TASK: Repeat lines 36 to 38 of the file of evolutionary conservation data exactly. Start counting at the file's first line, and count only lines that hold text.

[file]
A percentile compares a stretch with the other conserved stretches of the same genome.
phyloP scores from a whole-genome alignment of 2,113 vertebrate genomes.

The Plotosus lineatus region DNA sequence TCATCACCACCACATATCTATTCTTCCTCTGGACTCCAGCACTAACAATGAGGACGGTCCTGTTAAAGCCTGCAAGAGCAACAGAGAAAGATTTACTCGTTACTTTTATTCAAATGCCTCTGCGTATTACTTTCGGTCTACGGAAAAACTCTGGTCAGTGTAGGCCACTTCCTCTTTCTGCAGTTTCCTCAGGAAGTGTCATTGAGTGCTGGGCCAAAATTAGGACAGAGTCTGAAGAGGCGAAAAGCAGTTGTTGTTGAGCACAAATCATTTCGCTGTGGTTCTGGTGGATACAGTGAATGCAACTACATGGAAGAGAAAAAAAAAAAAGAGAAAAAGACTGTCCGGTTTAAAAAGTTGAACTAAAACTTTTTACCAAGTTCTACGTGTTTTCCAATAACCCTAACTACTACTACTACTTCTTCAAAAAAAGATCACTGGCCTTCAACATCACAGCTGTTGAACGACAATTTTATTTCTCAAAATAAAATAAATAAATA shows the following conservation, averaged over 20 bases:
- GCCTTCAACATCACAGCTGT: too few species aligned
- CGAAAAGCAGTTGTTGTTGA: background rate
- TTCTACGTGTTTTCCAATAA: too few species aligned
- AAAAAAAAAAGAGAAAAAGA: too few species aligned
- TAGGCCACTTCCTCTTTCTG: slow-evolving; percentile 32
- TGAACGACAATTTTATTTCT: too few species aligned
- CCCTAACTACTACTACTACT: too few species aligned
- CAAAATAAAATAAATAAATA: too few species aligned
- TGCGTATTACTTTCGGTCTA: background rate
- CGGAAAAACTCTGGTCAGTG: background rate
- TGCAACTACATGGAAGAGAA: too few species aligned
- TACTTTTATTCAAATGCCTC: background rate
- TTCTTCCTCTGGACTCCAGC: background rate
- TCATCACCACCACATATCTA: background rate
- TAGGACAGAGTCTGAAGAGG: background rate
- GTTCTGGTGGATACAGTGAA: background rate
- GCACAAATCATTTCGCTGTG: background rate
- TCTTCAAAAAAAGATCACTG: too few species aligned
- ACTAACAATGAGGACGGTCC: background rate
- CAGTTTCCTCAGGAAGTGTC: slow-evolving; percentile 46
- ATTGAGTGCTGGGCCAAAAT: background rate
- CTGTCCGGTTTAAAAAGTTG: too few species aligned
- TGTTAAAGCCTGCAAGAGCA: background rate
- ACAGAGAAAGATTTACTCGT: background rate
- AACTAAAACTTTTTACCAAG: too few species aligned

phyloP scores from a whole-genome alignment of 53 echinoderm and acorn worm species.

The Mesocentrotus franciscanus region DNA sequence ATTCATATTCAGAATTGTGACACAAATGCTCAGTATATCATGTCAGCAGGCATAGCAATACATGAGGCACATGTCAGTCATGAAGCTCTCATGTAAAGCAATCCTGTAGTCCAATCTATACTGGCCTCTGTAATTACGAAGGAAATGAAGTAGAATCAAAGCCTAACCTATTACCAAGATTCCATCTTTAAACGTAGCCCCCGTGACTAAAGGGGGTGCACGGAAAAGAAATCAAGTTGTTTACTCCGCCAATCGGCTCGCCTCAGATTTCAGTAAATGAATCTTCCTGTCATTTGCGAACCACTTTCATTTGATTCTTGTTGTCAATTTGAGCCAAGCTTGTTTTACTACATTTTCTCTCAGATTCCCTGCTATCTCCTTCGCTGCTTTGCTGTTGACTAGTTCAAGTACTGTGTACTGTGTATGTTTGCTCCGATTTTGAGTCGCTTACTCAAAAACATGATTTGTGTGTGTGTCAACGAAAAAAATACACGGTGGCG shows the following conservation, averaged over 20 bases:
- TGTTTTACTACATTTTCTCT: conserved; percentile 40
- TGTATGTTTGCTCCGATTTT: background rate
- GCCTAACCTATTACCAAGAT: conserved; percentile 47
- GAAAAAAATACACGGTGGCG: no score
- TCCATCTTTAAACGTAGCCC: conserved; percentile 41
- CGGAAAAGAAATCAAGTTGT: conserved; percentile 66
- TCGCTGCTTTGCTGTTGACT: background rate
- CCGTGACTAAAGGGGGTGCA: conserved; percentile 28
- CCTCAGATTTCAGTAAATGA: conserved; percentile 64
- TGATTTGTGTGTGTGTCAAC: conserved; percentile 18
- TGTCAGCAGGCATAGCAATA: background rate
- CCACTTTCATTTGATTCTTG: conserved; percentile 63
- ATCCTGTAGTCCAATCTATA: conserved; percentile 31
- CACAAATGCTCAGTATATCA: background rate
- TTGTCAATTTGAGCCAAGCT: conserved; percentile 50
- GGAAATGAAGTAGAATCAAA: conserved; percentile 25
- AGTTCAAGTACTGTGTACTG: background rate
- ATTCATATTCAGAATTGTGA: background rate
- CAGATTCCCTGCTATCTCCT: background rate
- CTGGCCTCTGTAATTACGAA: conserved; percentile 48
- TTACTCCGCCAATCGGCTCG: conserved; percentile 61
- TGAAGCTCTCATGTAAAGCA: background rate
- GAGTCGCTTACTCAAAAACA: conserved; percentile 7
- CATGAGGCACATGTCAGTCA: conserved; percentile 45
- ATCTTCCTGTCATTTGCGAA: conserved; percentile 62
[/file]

- CGGAAAAGAAATCAAGTTGT: conserved; percentile 66
- TCGCTGCTTTGCTGTTGACT: background rate
- CCGTGACTAAAGGGGGTGCA: conserved; percentile 28